Miami A year ago, Dontrelle Willis was at the lowest level of organized baseball, playing for the Class-A Kane County Cougars.
About half of his teammates from last season still are in the minors. And every fifth day, they're crowding around a TV, watching Willis dominate major league hitters with virtually the same ease he blew fastballs by Single-A hopefuls.
"He was the best pitcher in our league, but we still didn't expect him to go to the big leagues this year," said Steve Phillips, who was Willis' manager at Kane County. "I didn't know if he'd even go to Double-A right out of camp. This is a surprise, but not something we felt he wasn't capable of."
Wins in his last five starts for the Florida Marlins have certainly proven that Willis is capable of big-league success. His last start was the gem of his still-brief stint in the majors, a one-hitter Monday night against the New York Mets.
The 21-year-old rookie left-hander with the unusual first name and even more unusual delivery carries a 6-1 record and 2.61 ERA into his next scheduled start, today at home against Tampa Bay.
His ERA during his current stretch of five straight winning starts is 0.96.
Batters routinely look helpless against Willis, who has a high leg kick and mannerisms on the mound that draw comparisons to the likes of Vida Blue, Juan Marichal and Mark Fidyrich -- although Willis says he hasn't modeled his throwing style after anyone.
"It's very unorthodox, but it's comfortable for me," Willis said. "If you break myself down, I do everything I can to get myself in the direction of the plate. It works for me."
Mets left fielder Cliff Floyd struck out all three times Monday he faced Willis. Afterward, he said Willis was the best pitcher he had ever faced -- and left it to reporters' imaginations to decide if he was kidding.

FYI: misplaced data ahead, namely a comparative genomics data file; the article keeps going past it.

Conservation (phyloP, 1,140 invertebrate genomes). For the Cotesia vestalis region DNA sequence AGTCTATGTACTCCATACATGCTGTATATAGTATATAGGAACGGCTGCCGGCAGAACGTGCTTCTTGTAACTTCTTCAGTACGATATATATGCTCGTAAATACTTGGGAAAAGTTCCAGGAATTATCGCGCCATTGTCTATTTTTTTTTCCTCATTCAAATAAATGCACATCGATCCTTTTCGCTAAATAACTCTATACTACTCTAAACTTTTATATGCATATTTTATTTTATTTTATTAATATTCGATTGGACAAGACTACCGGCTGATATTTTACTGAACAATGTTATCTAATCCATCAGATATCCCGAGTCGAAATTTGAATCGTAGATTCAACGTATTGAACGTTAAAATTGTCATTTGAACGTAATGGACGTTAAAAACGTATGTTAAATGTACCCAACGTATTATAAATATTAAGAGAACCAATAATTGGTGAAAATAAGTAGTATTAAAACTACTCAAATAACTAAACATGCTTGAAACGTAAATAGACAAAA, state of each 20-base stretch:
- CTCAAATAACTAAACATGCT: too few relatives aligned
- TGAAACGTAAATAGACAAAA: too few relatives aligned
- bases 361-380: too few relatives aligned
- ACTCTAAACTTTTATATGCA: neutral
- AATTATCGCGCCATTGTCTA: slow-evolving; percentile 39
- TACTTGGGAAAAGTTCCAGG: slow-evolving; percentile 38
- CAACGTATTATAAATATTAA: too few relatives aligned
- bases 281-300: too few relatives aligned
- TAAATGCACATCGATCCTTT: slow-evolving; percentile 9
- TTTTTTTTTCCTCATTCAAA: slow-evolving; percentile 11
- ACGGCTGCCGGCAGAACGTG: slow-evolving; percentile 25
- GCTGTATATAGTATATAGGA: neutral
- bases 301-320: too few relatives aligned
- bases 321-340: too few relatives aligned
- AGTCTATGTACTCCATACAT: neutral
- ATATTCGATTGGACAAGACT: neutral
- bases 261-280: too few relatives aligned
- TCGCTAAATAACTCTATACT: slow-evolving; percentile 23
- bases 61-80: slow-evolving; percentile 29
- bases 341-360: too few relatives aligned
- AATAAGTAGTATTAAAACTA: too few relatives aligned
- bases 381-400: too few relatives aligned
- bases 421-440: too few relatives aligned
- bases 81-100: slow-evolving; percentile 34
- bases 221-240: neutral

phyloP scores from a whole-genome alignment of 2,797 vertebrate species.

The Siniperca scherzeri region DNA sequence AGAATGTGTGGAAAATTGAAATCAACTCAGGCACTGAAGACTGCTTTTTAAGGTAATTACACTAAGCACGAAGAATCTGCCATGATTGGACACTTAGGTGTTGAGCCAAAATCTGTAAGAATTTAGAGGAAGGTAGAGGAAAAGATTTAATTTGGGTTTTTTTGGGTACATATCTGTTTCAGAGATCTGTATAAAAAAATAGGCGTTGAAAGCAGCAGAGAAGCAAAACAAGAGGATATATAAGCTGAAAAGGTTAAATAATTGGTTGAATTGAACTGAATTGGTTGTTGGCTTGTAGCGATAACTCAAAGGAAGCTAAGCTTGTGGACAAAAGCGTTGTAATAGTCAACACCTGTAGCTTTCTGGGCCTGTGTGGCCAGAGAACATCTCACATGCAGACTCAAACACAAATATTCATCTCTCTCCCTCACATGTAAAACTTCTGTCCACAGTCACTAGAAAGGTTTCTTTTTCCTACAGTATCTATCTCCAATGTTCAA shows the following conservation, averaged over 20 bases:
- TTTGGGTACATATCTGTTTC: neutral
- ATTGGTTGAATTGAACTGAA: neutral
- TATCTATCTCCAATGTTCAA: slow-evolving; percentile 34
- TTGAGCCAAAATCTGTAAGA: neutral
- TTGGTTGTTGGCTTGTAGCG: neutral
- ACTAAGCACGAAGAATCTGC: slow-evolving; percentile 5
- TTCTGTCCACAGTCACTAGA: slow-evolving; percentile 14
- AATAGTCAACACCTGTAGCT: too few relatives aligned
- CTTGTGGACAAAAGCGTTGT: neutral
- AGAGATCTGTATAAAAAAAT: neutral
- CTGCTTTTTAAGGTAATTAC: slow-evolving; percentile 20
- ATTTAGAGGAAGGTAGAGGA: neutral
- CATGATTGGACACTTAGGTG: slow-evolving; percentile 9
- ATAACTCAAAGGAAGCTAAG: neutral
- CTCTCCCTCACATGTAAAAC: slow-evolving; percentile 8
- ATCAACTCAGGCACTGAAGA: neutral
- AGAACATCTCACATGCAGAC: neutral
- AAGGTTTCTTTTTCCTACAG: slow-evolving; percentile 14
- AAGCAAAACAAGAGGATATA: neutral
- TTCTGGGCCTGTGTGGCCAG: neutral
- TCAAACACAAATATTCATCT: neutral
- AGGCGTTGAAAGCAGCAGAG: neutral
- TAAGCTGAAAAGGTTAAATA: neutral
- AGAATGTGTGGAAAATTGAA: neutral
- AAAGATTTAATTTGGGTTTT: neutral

"He's right up there with all the rest of the good young pitchers they have," Floyd said. "When they have everyone back and healthy, teams are going to dread coming down here."
Willis' delivery leaves hitters guessing until the last possible moment. The high leg kick and wild throwing motion -- eerily reminiscent of Blue, whom Willis had never seen, even on tape, until recently -- combine to conceal the ball longer than pitchers with a more-conventional release.
And if hitters are fortunate enough to pick up the ball quickly enough to figure out what's coming, Willis keeps them guessing on speeds. His fastball ranged from 88 mph to 95 mph against the Mets.
"It was like being back in high school and facing a crazy left-hander," Mets first baseman Jason Phillips said. "Before the game, I didn't know who he was. But I do now."
It's hard to find someone in baseball today who doesn't know of Willis. He was generally considered to be an afterthought in the deal last year where the Marlins dealt pitchers Matt Clement and Antonio Alfonseca to the Cubs in return for Julian Tavarez and three minor leaguers, including Willis.
But from the moment he finished off the one-hitter against the Mets, Willis has been thrust -- grudgingly -- into the national spotlight.
"It's fine and dandy, but you can't get caught up in that. I'm having good success now, but I could easily turn around and be 6-6 and now they'll be talking bad about me," Willis said. "God forbid that happens, but you have to stay levelheaded about everything."
Marlins manager Jack McKeon believes that Willis not only should be National League Rookie of the Year, but an All-Star as well.
"If he can win another game or two, how can baseball not even consider this guy for the All-Star team?" McKeon said.
His Double-A manager, Tracy Woodson of the Southern League's Carolina Mudcats, is nominating Willis for the All-Star game in that league as well, although it's becoming readily apparent Willis may have seen the minors for the last time.
"I didn't think he'd have the success he's had right now so fast," Woodson said. "To put up the numbers he's put up the last five games is unbelievable."
The low numbers Willis was posting at the minor league level -- 23-5 with a 2.42 ERA in 48 appearances -- eventually became impossible for the Marlins to ignore, especially after injuries to A.J. Burnett and Josh Beckett left the team with two gaping holes in the rotation.
"When opportunity knocks, you open up that door and say come on in," McKeon said. "Well, opportunity was knocking when we had a couple of guys injured and we brought him up from Double-A, and he took advantage of Mr. Opportunity."